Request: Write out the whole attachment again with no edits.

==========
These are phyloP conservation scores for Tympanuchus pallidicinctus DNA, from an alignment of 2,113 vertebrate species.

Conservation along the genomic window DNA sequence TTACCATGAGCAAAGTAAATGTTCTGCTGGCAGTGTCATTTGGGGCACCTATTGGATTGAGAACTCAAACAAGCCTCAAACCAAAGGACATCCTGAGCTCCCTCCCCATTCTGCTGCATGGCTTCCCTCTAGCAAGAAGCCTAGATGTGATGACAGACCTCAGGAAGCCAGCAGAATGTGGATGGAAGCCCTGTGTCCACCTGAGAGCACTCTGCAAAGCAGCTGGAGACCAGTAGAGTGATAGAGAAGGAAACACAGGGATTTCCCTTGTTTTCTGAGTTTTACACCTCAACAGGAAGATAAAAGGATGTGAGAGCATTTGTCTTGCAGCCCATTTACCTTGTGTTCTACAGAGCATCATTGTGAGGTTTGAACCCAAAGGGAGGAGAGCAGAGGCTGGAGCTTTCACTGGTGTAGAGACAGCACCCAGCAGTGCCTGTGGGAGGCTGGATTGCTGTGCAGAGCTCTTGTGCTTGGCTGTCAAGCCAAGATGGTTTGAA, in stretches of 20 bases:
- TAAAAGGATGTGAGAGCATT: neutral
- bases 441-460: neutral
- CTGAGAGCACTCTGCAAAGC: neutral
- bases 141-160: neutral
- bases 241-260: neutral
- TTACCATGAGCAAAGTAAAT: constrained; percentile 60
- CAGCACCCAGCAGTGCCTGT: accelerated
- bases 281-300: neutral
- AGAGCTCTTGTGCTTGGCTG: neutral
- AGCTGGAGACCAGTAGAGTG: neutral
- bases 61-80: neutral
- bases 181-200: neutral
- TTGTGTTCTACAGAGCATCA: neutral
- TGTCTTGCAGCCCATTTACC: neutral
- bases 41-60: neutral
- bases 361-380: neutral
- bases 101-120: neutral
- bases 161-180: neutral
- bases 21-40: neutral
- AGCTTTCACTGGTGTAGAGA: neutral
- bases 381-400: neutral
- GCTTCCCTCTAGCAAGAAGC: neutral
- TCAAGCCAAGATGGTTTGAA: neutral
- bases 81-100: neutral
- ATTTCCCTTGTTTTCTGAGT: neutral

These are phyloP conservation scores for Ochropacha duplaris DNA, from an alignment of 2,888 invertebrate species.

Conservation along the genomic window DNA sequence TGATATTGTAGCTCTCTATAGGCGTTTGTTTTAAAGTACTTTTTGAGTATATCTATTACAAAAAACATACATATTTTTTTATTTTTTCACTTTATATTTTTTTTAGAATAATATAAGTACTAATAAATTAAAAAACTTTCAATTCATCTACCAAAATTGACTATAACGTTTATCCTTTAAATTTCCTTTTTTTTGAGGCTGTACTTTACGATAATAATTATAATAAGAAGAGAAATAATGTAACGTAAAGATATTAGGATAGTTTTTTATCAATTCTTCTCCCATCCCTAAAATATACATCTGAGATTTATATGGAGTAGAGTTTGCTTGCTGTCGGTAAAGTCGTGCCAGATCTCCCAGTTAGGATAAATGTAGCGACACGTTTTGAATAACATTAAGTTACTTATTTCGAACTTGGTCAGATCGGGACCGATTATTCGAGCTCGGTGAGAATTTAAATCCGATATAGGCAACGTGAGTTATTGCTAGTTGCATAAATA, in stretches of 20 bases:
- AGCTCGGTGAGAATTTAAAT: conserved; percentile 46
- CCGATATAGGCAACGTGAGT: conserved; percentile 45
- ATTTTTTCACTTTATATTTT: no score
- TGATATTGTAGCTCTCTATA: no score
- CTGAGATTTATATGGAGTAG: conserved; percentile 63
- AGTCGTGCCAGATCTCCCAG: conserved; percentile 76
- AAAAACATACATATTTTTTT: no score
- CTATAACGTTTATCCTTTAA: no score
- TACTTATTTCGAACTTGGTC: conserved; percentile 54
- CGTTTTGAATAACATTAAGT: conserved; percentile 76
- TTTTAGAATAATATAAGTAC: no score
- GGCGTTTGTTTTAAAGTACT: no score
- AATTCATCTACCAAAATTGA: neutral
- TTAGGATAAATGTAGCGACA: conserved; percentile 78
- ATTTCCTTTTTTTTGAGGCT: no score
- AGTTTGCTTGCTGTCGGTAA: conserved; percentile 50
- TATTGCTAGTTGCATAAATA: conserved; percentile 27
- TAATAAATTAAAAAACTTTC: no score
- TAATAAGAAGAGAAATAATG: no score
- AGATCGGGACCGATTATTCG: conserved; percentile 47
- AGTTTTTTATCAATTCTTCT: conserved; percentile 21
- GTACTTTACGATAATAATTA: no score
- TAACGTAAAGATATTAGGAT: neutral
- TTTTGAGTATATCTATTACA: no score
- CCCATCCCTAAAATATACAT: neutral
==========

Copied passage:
These are phyloP conservation scores for Tympanuchus pallidicinctus DNA, from an alignment of 2,113 vertebrate species.

Conservation along the genomic window DNA sequence TTACCATGAGCAAAGTAAATGTTCTGCTGGCAGTGTCATTTGGGGCACCTATTGGATTGAGAACTCAAACAAGCCTCAAACCAAAGGACATCCTGAGCTCCCTCCCCATTCTGCTGCATGGCTTCCCTCTAGCAAGAAGCCTAGATGTGATGACAGACCTCAGGAAGCCAGCAGAATGTGGATGGAAGCCCTGTGTCCACCTGAGAGCACTCTGCAAAGCAGCTGGAGACCAGTAGAGTGATAGAGAAGGAAACACAGGGATTTCCCTTGTTTTCTGAGTTTTACACCTCAACAGGAAGATAAAAGGATGTGAGAGCATTTGTCTTGCAGCCCATTTACCTTGTGTTCTACAGAGCATCATTGTGAGGTTTGAACCCAAAGGGAGGAGAGCAGAGGCTGGAGCTTTCACTGGTGTAGAGACAGCACCCAGCAGTGCCTGTGGGAGGCTGGATTGCTGTGCAGAGCTCTTGTGCTTGGCTGTCAAGCCAAGATGGTTTGAA, in stretches of 20 bases:
- TAAAAGGATGTGAGAGCATT: neutral
- bases 441-460: neutral
- CTGAGAGCACTCTGCAAAGC: neutral
- bases 141-160: neutral
- bases 241-260: neutral
- TTACCATGAGCAAAGTAAAT: constrained; percentile 60
- CAGCACCCAGCAGTGCCTGT: accelerated
- bases 281-300: neutral
- AGAGCTCTTGTGCTTGGCTG: neutral
- AGCTGGAGACCAGTAGAGTG: neutral
- bases 61-80: neutral
- bases 181-200: neutral
- TTGTGTTCTACAGAGCATCA: neutral
- TGTCTTGCAGCCCATTTACC: neutral
- bases 41-60: neutral
- bases 361-380: neutral
- bases 101-120: neutral
- bases 161-180: neutral
- bases 21-40: neutral
- AGCTTTCACTGGTGTAGAGA: neutral
- bases 381-400: neutral
- GCTTCCCTCTAGCAAGAAGC: neutral
- TCAAGCCAAGATGGTTTGAA: neutral
- bases 81-100: neutral
- ATTTCCCTTGTTTTCTGAGT: neutral

These are phyloP conservation scores for Ochropacha duplaris DNA, from an alignment of 2,888 invertebrate species.

Conservation along the genomic window DNA sequence TGATATTGTAGCTCTCTATAGGCGTTTGTTTTAAAGTACTTTTTGAGTATATCTATTACAAAAAACATACATATTTTTTTATTTTTTCACTTTATATTTTTTTTAGAATAATATAAGTACTAATAAATTAAAAAACTTTCAATTCATCTACCAAAATTGACTATAACGTTTATCCTTTAAATTTCCTTTTTTTTGAGGCTGTACTTTACGATAATAATTATAATAAGAAGAGAAATAATGTAACGTAAAGATATTAGGATAGTTTTTTATCAATTCTTCTCCCATCCCTAAAATATACATCTGAGATTTATATGGAGTAGAGTTTGCTTGCTGTCGGTAAAGTCGTGCCAGATCTCCCAGTTAGGATAAATGTAGCGACACGTTTTGAATAACATTAAGTTACTTATTTCGAACTTGGTCAGATCGGGACCGATTATTCGAGCTCGGTGAGAATTTAAATCCGATATAGGCAACGTGAGTTATTGCTAGTTGCATAAATA, in stretches of 20 bases:
- AGCTCGGTGAGAATTTAAAT: conserved; percentile 46
- CCGATATAGGCAACGTGAGT: conserved; percentile 45
- ATTTTTTCACTTTATATTTT: no score
- TGATATTGTAGCTCTCTATA: no score
- CTGAGATTTATATGGAGTAG: conserved; percentile 63
- AGTCGTGCCAGATCTCCCAG: conserved; percentile 76
- AAAAACATACATATTTTTTT: no score
- CTATAACGTTTATCCTTTAA: no score
- TACTTATTTCGAACTTGGTC: conserved; percentile 54
- CGTTTTGAATAACATTAAGT: conserved; percentile 76
- TTTTAGAATAATATAAGTAC: no score
- GGCGTTTGTTTTAAAGTACT: no score
- AATTCATCTACCAAAATTGA: neutral
- TTAGGATAAATGTAGCGACA: conserved; percentile 78
- ATTTCCTTTTTTTTGAGGCT: no score
- AGTTTGCTTGCTGTCGGTAA: conserved; percentile 50
- TATTGCTAGTTGCATAAATA: conserved; percentile 27
- TAATAAATTAAAAAACTTTC: no score
- TAATAAGAAGAGAAATAATG: no score
- AGATCGGGACCGATTATTCG: conserved; percentile 47
- AGTTTTTTATCAATTCTTCT: conserved; percentile 21
- GTACTTTACGATAATAATTA: no score
- TAACGTAAAGATATTAGGAT: neutral
- TTTTGAGTATATCTATTACA: no score
- CCCATCCCTAAAATATACAT: neutral